Laura Suter, head of personal finance at investment firm AJ Bell, predicted the issue of childcare would be one of the biggest talking points around Wednesday’s spring statement and said there was “no doubt” it would be a “key issue” in the run up to the next general election.
“Barely a day goes by without another headline about how the UK’s childcare system is the most unaffordable in the developed world, or how more women are dropping out of work because they can’t afford the spiralling costs,” Ms Suter said.
“The government has mooted extending the ‘free’ hours of childcare to one and two-year-olds, but this comes at a huge expected cost, with some estimates putting it at £10bn.
“The other issue is that the ‘free’ hours are anything but, with the government paying such a low fee to nurseries for these hours that parents have to foot the bill for top-ups and extras so nurseries can keep afloat.”
She added: “The no-cost option, which might look very attractive to the Government, is changing the ratios of adults to children at nurseries and childminders, allowing fewer staff to look after the same number of children.”
Mr Hunt hinted at the policies he will unveil on Wednesday during an appearance on the political programme, Sunday with Laura Kuenssberg yesterday.
He promised to help drive down the cost of childcare in an effort to encourage parents struggling or unable to cope with fees back into the workforce.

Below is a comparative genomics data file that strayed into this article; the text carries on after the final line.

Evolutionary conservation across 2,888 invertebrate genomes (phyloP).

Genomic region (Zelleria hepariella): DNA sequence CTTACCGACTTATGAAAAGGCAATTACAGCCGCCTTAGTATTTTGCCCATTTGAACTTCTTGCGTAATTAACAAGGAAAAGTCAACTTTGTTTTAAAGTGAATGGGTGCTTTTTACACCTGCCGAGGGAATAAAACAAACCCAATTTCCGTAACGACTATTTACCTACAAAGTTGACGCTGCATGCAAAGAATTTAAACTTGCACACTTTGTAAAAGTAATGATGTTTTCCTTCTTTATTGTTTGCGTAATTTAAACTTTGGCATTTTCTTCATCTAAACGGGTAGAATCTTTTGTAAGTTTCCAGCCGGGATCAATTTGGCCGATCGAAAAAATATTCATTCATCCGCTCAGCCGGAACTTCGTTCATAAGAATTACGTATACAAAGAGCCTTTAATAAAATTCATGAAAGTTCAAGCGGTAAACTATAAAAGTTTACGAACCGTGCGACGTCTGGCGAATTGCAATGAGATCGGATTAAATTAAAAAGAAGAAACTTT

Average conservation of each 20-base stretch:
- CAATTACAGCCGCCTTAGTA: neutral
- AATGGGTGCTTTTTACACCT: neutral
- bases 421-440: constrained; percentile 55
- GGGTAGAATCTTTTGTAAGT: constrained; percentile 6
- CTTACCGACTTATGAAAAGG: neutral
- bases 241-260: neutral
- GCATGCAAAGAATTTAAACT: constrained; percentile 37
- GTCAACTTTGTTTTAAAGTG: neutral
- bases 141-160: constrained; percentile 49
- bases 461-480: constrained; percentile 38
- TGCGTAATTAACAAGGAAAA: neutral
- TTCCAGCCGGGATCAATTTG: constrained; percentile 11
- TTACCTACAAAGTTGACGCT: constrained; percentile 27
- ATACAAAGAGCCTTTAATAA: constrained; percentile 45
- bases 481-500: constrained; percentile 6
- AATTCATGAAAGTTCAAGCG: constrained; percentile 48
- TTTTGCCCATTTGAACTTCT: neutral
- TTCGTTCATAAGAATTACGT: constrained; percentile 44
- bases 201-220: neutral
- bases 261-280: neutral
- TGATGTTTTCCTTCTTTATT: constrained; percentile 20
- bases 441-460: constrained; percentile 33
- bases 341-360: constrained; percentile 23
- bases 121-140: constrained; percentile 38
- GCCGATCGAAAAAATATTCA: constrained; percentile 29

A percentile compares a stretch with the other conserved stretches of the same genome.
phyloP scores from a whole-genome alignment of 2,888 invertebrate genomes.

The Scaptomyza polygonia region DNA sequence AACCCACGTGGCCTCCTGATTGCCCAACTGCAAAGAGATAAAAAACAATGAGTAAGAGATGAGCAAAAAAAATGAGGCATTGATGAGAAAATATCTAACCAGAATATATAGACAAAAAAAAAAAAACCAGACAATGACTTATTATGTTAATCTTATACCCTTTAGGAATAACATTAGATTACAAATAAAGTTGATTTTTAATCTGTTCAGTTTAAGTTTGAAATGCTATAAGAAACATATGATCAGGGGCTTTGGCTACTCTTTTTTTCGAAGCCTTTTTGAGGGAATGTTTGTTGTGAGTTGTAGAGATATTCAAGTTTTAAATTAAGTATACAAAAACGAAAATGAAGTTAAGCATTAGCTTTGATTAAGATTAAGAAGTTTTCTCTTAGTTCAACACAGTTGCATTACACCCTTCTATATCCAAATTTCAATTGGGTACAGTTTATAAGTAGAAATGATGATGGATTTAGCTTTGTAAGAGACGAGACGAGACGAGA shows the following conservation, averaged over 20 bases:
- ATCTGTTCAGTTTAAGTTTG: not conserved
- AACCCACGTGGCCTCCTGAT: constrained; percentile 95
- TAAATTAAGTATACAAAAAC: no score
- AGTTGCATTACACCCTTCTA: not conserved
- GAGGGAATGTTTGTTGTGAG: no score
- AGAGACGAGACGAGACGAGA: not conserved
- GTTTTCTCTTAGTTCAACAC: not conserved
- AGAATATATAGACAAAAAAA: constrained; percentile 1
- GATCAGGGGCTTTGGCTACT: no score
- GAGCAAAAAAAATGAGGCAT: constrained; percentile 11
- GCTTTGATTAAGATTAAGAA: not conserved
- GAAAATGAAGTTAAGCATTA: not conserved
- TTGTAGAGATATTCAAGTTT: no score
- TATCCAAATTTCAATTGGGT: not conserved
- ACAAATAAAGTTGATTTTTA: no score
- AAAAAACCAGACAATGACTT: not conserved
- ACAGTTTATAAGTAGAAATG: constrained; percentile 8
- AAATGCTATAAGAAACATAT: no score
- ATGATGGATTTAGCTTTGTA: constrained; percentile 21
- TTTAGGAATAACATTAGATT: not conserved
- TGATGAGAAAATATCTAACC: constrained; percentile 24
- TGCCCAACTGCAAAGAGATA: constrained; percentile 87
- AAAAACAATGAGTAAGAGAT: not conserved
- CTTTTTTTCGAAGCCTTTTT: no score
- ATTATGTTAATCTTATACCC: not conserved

Childcare costs are forcing some parents to turn down paid work, and the Government could make a “big difference” by supporting them, Mr Hunt told the BBC programme.
The planned support would be part of a package of measures to break down “barriers” to entering the workforce, he vowed.
The Department for Education said: “We recognise that families and early years providers across the country are facing financial pressures. That’s why we have spent more than £20bn over the past five years to support families with the cost of childcare, and have provided additional funding for local authorities to increase the hourly rates paid to providers.
“The number of available childcare places has remained broadly steady since 2015, while this Government has doubled the free childcare entitlement for working parents of three- and four-year-olds to 30 hours, and introduced 15 free hours a week for disadvantaged two-year-olds. On top of this, working parents on universal credit can claim back up to 85 per cent of their childcare costs.”
The Treasury declined to comment.